1. The Best Guide of Kyoto International Manga Museum

The Best Guide of Kyoto International Manga Museum

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S-fleage is a Kyoto-based company. We are proud to introduce the charms of Kyoto to the world. We hope this article will help you to experience Kyoto.

Manga has been, for a long time, very popular in Japan and throughout the rest of the world – as an example, The British Museum in London is holding a “Manga” exhibition from May to August in 2019 also London Comic Con event which is the biggest events of manga and characters expects more than 50,000 visitors in one day!

You can gain quite a unique cultural experience in Kyoto, and the Kyoto International Manga Museum is one of the best places to get such an experience.

The museum offers a variety of different events, not only looking at manga displays but also activities where you can read manga whilst relaxing outside on the grass. So why don’t you pop into the museum, one place everyone can enjoy whilst you’re in Kyoto?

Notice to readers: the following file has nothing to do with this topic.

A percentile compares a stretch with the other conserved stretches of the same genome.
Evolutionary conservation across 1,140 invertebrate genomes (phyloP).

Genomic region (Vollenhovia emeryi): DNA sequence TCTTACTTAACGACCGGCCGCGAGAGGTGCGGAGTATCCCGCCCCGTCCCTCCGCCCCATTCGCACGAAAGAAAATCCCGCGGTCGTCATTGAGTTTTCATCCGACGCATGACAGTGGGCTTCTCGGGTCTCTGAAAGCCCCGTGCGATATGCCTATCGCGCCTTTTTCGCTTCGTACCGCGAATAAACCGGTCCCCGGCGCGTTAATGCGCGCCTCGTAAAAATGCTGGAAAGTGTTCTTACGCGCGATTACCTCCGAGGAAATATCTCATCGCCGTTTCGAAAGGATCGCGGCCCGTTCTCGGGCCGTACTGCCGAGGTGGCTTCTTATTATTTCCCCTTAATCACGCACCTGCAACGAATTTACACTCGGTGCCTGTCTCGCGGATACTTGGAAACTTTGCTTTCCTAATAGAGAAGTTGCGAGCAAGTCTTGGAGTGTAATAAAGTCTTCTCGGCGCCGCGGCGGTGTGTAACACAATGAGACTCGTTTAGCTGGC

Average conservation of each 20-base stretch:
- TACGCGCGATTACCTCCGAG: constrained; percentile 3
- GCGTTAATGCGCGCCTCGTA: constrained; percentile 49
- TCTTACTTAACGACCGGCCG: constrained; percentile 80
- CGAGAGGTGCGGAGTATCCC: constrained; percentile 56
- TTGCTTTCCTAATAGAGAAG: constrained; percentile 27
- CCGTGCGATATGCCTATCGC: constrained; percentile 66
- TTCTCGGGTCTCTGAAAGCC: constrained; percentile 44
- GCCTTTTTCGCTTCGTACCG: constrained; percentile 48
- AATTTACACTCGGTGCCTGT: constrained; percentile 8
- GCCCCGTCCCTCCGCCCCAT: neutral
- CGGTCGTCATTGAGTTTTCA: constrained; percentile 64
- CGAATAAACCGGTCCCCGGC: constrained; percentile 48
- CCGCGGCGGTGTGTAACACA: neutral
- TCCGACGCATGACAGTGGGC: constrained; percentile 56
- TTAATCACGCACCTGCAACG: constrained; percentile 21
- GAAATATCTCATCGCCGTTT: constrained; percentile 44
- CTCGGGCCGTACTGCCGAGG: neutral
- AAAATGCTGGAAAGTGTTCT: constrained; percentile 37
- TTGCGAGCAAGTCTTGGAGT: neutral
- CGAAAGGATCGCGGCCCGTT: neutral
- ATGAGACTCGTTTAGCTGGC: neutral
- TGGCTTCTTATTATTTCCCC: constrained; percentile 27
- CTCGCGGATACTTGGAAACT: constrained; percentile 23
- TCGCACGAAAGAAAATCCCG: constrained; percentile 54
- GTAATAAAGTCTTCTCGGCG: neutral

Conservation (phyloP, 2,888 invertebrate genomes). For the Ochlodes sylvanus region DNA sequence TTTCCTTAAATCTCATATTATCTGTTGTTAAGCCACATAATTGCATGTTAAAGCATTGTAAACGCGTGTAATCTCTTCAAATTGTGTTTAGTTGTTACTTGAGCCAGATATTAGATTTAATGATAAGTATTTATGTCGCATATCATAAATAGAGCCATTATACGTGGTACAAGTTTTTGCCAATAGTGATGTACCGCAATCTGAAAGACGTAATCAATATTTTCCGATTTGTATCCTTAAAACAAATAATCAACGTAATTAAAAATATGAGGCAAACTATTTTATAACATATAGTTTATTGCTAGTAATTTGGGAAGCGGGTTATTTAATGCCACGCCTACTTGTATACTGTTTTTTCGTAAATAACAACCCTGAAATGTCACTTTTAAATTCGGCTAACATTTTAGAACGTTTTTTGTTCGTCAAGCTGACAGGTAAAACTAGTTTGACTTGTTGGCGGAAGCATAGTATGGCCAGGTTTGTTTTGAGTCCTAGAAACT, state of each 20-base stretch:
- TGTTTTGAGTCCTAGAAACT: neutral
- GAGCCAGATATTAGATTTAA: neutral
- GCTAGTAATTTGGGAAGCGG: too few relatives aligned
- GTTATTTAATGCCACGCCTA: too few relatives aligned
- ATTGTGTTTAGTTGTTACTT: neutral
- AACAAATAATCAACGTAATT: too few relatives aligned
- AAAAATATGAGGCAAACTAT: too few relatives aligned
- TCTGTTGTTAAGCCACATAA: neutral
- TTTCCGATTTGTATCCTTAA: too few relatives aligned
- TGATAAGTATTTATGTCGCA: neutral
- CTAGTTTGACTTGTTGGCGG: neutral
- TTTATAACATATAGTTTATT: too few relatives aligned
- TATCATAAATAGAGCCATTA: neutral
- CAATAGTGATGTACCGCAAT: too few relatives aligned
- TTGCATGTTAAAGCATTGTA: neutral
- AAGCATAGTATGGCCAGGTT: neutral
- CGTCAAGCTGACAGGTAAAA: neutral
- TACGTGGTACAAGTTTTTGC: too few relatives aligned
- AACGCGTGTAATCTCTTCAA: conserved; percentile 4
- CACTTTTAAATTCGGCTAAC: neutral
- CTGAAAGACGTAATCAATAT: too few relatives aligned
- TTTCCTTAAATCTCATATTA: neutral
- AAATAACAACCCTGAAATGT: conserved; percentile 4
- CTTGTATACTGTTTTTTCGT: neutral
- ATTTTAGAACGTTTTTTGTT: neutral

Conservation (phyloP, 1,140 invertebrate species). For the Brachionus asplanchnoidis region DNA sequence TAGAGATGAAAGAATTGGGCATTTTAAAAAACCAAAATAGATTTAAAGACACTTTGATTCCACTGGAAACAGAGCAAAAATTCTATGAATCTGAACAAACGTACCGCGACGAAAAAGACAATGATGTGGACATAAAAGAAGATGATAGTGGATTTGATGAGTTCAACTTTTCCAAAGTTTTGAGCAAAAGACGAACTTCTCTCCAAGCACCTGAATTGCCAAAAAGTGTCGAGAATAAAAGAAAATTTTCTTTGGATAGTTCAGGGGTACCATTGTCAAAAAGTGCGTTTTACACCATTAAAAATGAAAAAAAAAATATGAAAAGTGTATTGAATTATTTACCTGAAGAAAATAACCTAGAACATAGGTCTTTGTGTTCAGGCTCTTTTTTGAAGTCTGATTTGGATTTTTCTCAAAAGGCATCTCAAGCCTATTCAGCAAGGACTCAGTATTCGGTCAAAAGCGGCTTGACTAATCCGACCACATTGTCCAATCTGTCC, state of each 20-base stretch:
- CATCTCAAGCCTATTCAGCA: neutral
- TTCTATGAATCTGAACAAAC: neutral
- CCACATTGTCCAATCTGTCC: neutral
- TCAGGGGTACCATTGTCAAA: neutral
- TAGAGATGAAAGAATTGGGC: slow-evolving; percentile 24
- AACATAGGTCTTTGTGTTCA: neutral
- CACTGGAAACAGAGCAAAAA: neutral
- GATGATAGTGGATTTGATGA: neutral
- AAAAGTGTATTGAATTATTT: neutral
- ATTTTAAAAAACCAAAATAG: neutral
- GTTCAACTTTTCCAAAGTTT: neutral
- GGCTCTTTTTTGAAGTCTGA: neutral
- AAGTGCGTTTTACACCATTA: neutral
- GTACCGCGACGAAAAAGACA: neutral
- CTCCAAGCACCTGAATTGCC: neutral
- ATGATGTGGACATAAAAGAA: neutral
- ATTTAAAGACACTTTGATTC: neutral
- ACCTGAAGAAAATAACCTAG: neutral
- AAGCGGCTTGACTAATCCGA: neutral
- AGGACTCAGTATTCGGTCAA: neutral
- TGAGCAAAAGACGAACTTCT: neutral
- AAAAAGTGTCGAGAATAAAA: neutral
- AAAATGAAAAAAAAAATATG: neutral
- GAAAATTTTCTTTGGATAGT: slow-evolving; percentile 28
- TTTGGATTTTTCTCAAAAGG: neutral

The reason why Kyoto International Manga Museum is so popular

ONE PIECE’, ‘Slam Dunk’, ‘DRAGON BALL’, ‘I am a Hero’, ‘NARUTO’, ‘Eyeshield 21’ and many more titles – do you have a favorite manga?

There are a huge number of fans of Japanese manga around the world, and nowadays you can read many of the comics in English too.

It’s a great opportunity when you go to Kyoto to visit the Kyoto International Manga Museum, as many people can only dream of visiting the original country and home of manga.

The museum attracts thousands of people because of its large collection of manga and the relaxing atmosphere that the museum has created.

Let’s find out the four reasons why Kyoto International Manga Museum attracts so many people!

Summary of Kyoto International Manga Museum